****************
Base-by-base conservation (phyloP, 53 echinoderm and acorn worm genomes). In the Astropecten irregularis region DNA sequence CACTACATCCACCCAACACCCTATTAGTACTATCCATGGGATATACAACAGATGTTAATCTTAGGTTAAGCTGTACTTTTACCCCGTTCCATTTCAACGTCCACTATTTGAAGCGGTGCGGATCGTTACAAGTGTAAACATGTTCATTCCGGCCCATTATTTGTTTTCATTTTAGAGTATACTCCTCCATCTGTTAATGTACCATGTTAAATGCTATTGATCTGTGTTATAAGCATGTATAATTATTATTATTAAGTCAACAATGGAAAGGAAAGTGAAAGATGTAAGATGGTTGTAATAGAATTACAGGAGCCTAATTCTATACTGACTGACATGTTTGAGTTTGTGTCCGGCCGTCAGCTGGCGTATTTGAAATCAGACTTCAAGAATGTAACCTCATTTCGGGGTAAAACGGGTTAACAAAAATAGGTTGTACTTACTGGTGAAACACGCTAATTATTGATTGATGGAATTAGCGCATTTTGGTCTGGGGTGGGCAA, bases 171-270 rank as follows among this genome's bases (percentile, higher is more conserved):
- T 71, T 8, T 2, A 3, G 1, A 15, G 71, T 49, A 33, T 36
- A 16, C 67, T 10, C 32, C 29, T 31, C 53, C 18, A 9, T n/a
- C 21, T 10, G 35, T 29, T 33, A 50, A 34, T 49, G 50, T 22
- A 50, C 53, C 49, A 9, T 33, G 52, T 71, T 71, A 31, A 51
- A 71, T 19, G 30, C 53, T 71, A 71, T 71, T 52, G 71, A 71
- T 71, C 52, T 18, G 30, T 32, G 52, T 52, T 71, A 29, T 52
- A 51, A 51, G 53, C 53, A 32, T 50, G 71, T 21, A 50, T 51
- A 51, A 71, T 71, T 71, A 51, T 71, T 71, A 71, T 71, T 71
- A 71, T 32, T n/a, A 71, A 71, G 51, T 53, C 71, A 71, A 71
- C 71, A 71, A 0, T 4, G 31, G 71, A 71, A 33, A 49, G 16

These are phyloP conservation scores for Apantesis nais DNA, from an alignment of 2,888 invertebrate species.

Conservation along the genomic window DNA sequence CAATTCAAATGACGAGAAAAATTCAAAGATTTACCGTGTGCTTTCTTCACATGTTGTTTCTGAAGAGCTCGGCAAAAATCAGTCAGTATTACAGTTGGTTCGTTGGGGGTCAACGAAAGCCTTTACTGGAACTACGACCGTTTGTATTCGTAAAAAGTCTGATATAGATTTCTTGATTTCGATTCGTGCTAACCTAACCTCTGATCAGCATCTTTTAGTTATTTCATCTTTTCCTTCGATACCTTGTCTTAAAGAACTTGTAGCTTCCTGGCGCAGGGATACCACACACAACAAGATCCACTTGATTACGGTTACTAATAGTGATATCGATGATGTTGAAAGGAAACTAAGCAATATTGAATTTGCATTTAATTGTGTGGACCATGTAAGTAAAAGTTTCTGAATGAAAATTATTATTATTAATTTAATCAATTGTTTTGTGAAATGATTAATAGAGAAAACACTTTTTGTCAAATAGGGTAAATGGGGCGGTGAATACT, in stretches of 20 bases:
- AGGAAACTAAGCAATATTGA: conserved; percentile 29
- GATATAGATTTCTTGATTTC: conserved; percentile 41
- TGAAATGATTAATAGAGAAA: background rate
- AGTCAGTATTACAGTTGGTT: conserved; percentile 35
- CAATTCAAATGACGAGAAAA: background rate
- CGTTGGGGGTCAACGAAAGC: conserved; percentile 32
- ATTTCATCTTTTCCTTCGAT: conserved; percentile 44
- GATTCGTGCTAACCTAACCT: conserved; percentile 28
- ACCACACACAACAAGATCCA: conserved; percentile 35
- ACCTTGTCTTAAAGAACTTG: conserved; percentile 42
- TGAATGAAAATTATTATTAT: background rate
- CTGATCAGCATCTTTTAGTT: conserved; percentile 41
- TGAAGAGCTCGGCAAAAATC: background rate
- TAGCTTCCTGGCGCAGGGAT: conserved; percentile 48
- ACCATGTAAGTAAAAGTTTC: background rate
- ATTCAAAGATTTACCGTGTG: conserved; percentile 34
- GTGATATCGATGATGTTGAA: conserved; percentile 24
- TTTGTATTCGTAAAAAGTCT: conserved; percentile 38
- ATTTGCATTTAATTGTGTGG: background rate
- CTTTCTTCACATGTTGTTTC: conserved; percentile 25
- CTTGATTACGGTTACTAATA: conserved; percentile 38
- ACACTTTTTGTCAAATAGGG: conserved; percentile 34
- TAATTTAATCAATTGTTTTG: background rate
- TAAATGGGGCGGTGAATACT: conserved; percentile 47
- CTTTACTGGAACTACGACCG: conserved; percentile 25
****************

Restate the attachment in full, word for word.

Base-by-base conservation (phyloP, 53 echinoderm and acorn worm genomes). In the Astropecten irregularis region DNA sequence CACTACATCCACCCAACACCCTATTAGTACTATCCATGGGATATACAACAGATGTTAATCTTAGGTTAAGCTGTACTTTTACCCCGTTCCATTTCAACGTCCACTATTTGAAGCGGTGCGGATCGTTACAAGTGTAAACATGTTCATTCCGGCCCATTATTTGTTTTCATTTTAGAGTATACTCCTCCATCTGTTAATGTACCATGTTAAATGCTATTGATCTGTGTTATAAGCATGTATAATTATTATTATTAAGTCAACAATGGAAAGGAAAGTGAAAGATGTAAGATGGTTGTAATAGAATTACAGGAGCCTAATTCTATACTGACTGACATGTTTGAGTTTGTGTCCGGCCGTCAGCTGGCGTATTTGAAATCAGACTTCAAGAATGTAACCTCATTTCGGGGTAAAACGGGTTAACAAAAATAGGTTGTACTTACTGGTGAAACACGCTAATTATTGATTGATGGAATTAGCGCATTTTGGTCTGGGGTGGGCAA, bases 171-270 rank as follows among this genome's bases (percentile, higher is more conserved):
- T 71, T 8, T 2, A 3, G 1, A 15, G 71, T 49, A 33, T 36
- A 16, C 67, T 10, C 32, C 29, T 31, C 53, C 18, A 9, T n/a
- C 21, T 10, G 35, T 29, T 33, A 50, A 34, T 49, G 50, T 22
- A 50, C 53, C 49, A 9, T 33, G 52, T 71, T 71, A 31, A 51
- A 71, T 19, G 30, C 53, T 71, A 71, T 71, T 52, G 71, A 71
- T 71, C 52, T 18, G 30, T 32, G 52, T 52, T 71, A 29, T 52
- A 51, A 51, G 53, C 53, A 32, T 50, G 71, T 21, A 50, T 51
- A 51, A 71, T 71, T 71, A 51, T 71, T 71, A 71, T 71, T 71
- A 71, T 32, T n/a, A 71, A 71, G 51, T 53, C 71, A 71, A 71
- C 71, A 71, A 0, T 4, G 31, G 71, A 71, A 33, A 49, G 16

These are phyloP conservation scores for Apantesis nais DNA, from an alignment of 2,888 invertebrate species.

Conservation along the genomic window DNA sequence CAATTCAAATGACGAGAAAAATTCAAAGATTTACCGTGTGCTTTCTTCACATGTTGTTTCTGAAGAGCTCGGCAAAAATCAGTCAGTATTACAGTTGGTTCGTTGGGGGTCAACGAAAGCCTTTACTGGAACTACGACCGTTTGTATTCGTAAAAAGTCTGATATAGATTTCTTGATTTCGATTCGTGCTAACCTAACCTCTGATCAGCATCTTTTAGTTATTTCATCTTTTCCTTCGATACCTTGTCTTAAAGAACTTGTAGCTTCCTGGCGCAGGGATACCACACACAACAAGATCCACTTGATTACGGTTACTAATAGTGATATCGATGATGTTGAAAGGAAACTAAGCAATATTGAATTTGCATTTAATTGTGTGGACCATGTAAGTAAAAGTTTCTGAATGAAAATTATTATTATTAATTTAATCAATTGTTTTGTGAAATGATTAATAGAGAAAACACTTTTTGTCAAATAGGGTAAATGGGGCGGTGAATACT, in stretches of 20 bases:
- AGGAAACTAAGCAATATTGA: conserved; percentile 29
- GATATAGATTTCTTGATTTC: conserved; percentile 41
- TGAAATGATTAATAGAGAAA: background rate
- AGTCAGTATTACAGTTGGTT: conserved; percentile 35
- CAATTCAAATGACGAGAAAA: background rate
- CGTTGGGGGTCAACGAAAGC: conserved; percentile 32
- ATTTCATCTTTTCCTTCGAT: conserved; percentile 44
- GATTCGTGCTAACCTAACCT: conserved; percentile 28
- ACCACACACAACAAGATCCA: conserved; percentile 35
- ACCTTGTCTTAAAGAACTTG: conserved; percentile 42
- TGAATGAAAATTATTATTAT: background rate
- CTGATCAGCATCTTTTAGTT: conserved; percentile 41
- TGAAGAGCTCGGCAAAAATC: background rate
- TAGCTTCCTGGCGCAGGGAT: conserved; percentile 48
- ACCATGTAAGTAAAAGTTTC: background rate
- ATTCAAAGATTTACCGTGTG: conserved; percentile 34
- GTGATATCGATGATGTTGAA: conserved; percentile 24
- TTTGTATTCGTAAAAAGTCT: conserved; percentile 38
- ATTTGCATTTAATTGTGTGG: background rate
- CTTTCTTCACATGTTGTTTC: conserved; percentile 25
- CTTGATTACGGTTACTAATA: conserved; percentile 38
- ACACTTTTTGTCAAATAGGG: conserved; percentile 34
- TAATTTAATCAATTGTTTTG: background rate
- TAAATGGGGCGGTGAATACT: conserved; percentile 47
- CTTTACTGGAACTACGACCG: conserved; percentile 25